The concept of "slow time" is a call to slow down in our fast-paced world.
How do you classify the period in which a tick is frozen, suspended in time?
November 7, 2017

ASU hosts conference that challenges us to rethink our relationship to time, space, Earth

Big questions about the nature of time and space and how they relate to mankind and the Earth have confounded some of the greatest minds since humans were capable of complex thought.

At this current point in time, when everything feels sped up — communication happens at lightning speed and the Earth itself is degrading at an exponential rate — perhaps it would do us well to slow down a bit and reconsider those questions from a modern-day perspective, said Ronald Broglio, ASU associate professor of English.

Ronald Broglio

Broglio is president of the Society for Literature, Science and the Arts (SLSA), which will host its 31st annual conference Nov. 9–12 at Arizona State University. The theme of this year’s conference is “Out of Time,” and it will bring together experts in such varied fields as engineering, technology, medicine, humanities and the arts to explore such topics as species extinction, life after humans, digital temporalities and more.

“The international strength of ASU lies in its cross-disciplinary thinking,” Broglio said. “From the titles of schools and centers to the actual research, ASU is known for innovations in thinking. Members of the Society for Literature, Science and the Arts work in a similar fashion. They bring together philosophy and science, biology and cultural studies, digital technologies and the humanities, art and ecology, science fiction and predictive future-casting, etc.”

He and conference co-organizer Adam Nocek, ASU assistant professor of media and engineering, hope that bringing the society’s members to ASU will give them a chance to see firsthand the collaborative research taking place here.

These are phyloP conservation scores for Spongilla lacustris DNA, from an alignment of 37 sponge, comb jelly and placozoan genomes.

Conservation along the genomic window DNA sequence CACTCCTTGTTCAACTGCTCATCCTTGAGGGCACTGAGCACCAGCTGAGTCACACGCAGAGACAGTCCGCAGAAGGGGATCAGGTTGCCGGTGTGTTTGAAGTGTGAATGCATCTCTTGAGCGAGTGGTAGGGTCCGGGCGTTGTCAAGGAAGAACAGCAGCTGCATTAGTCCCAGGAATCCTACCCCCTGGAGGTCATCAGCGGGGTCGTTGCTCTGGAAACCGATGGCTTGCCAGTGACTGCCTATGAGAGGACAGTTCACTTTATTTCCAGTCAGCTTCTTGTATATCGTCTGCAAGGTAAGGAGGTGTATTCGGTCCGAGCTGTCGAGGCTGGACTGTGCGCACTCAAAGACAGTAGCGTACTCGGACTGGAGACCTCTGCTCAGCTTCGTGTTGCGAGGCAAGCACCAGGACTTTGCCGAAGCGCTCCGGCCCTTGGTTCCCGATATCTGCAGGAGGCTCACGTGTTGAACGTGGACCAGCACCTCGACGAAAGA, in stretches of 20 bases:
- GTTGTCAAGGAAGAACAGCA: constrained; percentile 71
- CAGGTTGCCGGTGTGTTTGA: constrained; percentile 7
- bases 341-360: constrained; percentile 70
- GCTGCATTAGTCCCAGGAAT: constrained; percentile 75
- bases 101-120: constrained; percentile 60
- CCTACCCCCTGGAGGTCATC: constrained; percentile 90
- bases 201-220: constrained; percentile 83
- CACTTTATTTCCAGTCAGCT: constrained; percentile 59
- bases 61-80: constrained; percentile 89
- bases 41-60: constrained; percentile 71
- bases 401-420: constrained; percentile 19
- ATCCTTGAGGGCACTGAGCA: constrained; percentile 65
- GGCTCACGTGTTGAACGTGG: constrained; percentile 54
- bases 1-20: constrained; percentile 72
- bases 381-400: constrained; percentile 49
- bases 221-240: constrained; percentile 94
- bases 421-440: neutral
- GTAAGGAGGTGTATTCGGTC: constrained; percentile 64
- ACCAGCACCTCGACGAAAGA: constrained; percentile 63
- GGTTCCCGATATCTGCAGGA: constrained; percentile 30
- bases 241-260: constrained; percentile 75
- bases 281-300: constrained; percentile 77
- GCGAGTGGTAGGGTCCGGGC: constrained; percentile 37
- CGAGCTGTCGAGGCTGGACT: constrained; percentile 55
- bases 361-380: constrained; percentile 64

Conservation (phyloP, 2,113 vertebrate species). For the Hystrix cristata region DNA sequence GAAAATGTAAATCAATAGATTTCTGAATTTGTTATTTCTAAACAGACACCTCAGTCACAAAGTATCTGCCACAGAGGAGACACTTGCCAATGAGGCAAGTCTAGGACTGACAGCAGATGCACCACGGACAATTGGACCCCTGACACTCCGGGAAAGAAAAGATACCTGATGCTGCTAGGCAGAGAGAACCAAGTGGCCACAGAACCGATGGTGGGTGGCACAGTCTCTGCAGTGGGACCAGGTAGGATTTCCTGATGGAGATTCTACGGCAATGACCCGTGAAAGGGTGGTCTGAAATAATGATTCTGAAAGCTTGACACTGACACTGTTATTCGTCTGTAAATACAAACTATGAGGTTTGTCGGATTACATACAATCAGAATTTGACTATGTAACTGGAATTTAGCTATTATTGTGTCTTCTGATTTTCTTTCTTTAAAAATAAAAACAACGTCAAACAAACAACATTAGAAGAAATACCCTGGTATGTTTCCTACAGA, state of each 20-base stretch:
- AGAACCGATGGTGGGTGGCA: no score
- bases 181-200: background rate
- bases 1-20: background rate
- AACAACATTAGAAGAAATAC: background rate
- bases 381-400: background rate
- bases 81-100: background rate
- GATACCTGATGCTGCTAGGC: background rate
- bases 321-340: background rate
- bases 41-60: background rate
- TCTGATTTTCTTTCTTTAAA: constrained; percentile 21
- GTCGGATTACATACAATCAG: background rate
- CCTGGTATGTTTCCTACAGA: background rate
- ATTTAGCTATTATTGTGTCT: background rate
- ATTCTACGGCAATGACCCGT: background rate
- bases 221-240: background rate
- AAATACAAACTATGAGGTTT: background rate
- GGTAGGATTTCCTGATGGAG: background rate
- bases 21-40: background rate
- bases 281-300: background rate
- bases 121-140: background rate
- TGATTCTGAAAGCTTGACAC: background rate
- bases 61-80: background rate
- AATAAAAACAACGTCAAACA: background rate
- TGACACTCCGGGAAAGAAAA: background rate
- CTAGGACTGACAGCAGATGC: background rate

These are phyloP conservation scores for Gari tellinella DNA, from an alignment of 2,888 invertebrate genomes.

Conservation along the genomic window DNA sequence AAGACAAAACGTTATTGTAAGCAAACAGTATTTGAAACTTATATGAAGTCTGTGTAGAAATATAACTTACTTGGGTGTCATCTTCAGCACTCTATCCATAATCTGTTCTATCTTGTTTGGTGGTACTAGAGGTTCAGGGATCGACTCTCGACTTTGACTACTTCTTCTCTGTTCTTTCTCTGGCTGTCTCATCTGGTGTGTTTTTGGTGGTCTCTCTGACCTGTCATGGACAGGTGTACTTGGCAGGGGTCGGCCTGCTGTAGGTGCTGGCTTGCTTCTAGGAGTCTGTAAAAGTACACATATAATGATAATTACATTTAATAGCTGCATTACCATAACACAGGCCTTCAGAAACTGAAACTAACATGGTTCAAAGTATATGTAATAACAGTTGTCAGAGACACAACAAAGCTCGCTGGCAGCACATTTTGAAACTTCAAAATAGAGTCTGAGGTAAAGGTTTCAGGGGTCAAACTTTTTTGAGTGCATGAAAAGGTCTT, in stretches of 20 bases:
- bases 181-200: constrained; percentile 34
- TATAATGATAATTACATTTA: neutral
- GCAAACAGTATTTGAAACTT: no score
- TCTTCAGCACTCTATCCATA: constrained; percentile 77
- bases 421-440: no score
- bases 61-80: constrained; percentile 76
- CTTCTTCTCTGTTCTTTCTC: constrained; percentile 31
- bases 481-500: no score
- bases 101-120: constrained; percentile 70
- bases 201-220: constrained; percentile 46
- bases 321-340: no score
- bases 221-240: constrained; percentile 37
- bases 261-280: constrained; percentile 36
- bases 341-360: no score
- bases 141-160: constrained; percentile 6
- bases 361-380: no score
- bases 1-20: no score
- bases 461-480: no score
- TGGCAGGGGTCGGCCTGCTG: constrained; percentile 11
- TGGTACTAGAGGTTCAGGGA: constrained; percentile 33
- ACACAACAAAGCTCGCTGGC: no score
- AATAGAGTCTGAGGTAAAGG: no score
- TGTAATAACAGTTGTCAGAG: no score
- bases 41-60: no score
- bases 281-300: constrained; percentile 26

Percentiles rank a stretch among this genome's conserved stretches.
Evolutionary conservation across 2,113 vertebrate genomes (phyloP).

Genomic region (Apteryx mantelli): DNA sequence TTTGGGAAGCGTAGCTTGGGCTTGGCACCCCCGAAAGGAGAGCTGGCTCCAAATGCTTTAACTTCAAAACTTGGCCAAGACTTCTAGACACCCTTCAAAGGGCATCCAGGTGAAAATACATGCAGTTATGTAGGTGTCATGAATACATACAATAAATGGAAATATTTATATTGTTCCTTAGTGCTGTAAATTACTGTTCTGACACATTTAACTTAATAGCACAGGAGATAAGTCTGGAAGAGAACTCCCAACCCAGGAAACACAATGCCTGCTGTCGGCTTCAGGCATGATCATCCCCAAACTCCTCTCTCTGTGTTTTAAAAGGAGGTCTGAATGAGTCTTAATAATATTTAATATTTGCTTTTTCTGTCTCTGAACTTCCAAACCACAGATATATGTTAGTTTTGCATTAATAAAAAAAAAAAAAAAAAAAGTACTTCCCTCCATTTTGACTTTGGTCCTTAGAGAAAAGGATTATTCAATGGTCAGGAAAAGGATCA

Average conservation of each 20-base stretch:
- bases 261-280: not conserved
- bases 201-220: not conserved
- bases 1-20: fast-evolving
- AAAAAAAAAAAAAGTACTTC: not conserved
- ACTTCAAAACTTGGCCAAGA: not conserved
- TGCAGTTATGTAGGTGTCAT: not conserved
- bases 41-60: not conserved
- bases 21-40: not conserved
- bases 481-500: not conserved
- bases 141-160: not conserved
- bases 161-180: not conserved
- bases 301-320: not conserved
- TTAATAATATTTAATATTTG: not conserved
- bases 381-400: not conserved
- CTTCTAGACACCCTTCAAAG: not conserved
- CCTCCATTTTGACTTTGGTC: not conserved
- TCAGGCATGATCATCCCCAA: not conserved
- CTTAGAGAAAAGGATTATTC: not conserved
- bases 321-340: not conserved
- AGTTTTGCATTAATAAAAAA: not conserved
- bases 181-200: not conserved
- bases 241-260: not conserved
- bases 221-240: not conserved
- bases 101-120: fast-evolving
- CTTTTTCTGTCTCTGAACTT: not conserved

Adam Nocek

In addition, Nocek said, “ASU's forward-looking transdisciplinary approach to research and pedagogy has inspired many new developments” at this year’s conference, including an art exhibition that brings together art, science and design around a focal theme, featuring work by ASU, local and international artists. There will also be a new series of workshops on practice-based research, and a roundtable on the state of game studies with top scholars in the field of digital gaming.

Nocek and Broglio will be presenting on the topics of philosophy and science and on animal studies, respectively.

Other ASU professors presenting at the conference include Ed Finn, assistant professor and director of the Center for Science and the Imagination, who will speak about a new edition of “Frankenstein” that he co-edited, geared toward science and technology students. Adriene Jenik, professor of art, and Marco Janssen, professor of sustainability, will present with their students on an art and science experiment of rationing water while living in a remote desert area. Associate Professor of English Matt Bell and the Piper Center for Creative Writing will give workshops on creative fiction and science.

Broglio recently spoke with ASU Now to help break down some of the seemingly nebulous concepts into more digestible explanations.

Question: The theme of this year’s SLSA conference is “Out of Time.” What does that refer to?